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Confronting Hate

The views expressed are those of the author and do not necessarily reflect the views of ASPA as an organization.

By Michael R. Ford
May 11, 2019


As we near the end of the semester, students should be focused on their final projects and post-graduation plans. However, here at my institution we are focused on another expression of hate on campus. For the second time this year, racist and homophobic content generated by students made its way through social media. Our university leadership quickly condemned the content, and held a packed forum to discuss the incident. My initial reaction was not anger. I was depressed that such an explicit expression of hate could occur in a community of which I am a part. Then I began questioning. Why do these incidents occur? How should we react to them? How can we stop them?

But first, why write about this in a publication dedicated to public administration? The foundation of democratic governance is, in my opinion, that all residents have an equal stake in their government. A society that dismisses the rights and equal humanity of individuals based on their demographics or sexual orientation is a society incompatible with democratic governance. Of course, the hateful actions or statements of an individual do not reflect the beliefs of a community. But they are nonetheless problematic because they exist within that community.

I assume most everyone reading this will feel like I do: that the idea of dismissing someone’s humanity because of who they are or who they love is both intellectually lazy, and wrong. So why does it happen? In regards to college students it may be a case of limited exposure to diversity, combined with poor decisions facilitated by alcohol. It may be the anonymous nature of social media that allows people to preach hate without facing real-world consequences. It may be the result of a growing political culture that equates proactive moves towards social understanding and the embrace of diversity as somehow surrendering to the chains of political correctness. I could continue, but the reality is these incidents occur because ours is a free society where some people are racist and homophobic.

Like so much else in the world of public administration, from a practical standpoint confronting the reality as it exists matters as much as, if not more than, fully understanding its origins. It is not that history does not matter–it does. But public managers must operate in the present. My university’s response of investigating, condemning, and publicly discussing the incident is a necessary start. While public discussions are important, private introspection is also important. We all need to take the time to think and reflect on our own prejudices, and be willing to confront and learn from past mistakes. We also must be able to forgive by recognizing that people change and should not forever be defined by past mistakes. Finally, our institutions should provide structural support for addressing the aftermath of hateful incidents.

The hard truth is that our institutional responses to hate feel insufficient. Public forums help us deal with our feelings, but words cannot be unsaid, deeds cannot be undone and free speech must be protected. Here on my campus there are calls for leadership to do more, but it is unclear what exactly that means. The only real solution is meeting the long-term challenge of creating organizational cultures that weed out, and ultimately prevent prejudice. Those of us with platforms must model good behavior publicly and privately. All of us must call out and confront prejudice when we see it. This includes calling out our own implicit biases. Public organizations can create policies that empower all voices and promote non-defensive discussion over issues of race and sexual orientation. Finally, all of us in public organizations must accept that mistakes will be made, organizational responses may seem inadequate and that we can learn from our mistakes.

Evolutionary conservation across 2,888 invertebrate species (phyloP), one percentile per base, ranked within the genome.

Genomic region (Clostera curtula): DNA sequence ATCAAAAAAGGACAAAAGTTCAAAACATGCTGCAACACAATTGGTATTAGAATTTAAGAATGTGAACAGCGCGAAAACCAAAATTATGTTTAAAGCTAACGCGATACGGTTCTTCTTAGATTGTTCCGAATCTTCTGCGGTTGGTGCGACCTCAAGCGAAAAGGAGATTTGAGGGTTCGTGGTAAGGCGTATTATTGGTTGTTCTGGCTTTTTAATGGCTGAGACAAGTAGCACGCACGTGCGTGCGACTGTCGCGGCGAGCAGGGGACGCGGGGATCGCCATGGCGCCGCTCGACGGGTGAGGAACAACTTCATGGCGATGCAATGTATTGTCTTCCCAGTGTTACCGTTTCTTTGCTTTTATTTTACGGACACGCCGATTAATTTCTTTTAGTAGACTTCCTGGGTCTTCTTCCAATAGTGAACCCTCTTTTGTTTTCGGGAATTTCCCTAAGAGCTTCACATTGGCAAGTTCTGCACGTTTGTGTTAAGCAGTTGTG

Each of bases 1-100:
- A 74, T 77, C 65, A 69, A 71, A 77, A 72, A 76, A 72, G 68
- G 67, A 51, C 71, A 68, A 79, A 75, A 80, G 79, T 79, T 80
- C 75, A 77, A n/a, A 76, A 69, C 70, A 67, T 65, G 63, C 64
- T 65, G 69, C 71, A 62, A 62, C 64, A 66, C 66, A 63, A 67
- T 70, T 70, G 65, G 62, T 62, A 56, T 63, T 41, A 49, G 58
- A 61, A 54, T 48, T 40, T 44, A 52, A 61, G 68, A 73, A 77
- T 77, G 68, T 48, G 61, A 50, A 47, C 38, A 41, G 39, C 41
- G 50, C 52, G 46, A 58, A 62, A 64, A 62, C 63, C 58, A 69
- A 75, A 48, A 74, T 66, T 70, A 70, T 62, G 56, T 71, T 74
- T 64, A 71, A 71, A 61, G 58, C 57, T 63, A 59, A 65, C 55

I know no single government or organizational policy can change what is in people’s hearts. But one of the tenets of social equity is the ability for the public sector to serve as a model for society at-large. The response to hate on my campus is an example of how we can use a terrible incident to create positive momentum for long-term cultural change. Uncomfortable conversations, self-questioning and a willingness to learn from and forgive past mistakes can go a long way to ensuring equity and inclusion are part of the culture of our public institutions. The broader goals of effective and efficient governance are not possible if our public organizations are not equitable. Perhaps a fully equitable society is impossible. But it is nonetheless something we can, and should, pursue every day.


Author:Michael R. Ford is an assistant professor of public administration at the University of Wisconsin – Oshkosh, where he teaches graduate courses in budgeting and research methods. He frequently publishes on the topics of public and nonprofit board governance, accountability and school choice. He currently serves as the president of the Midwest Public Affairs Conference.

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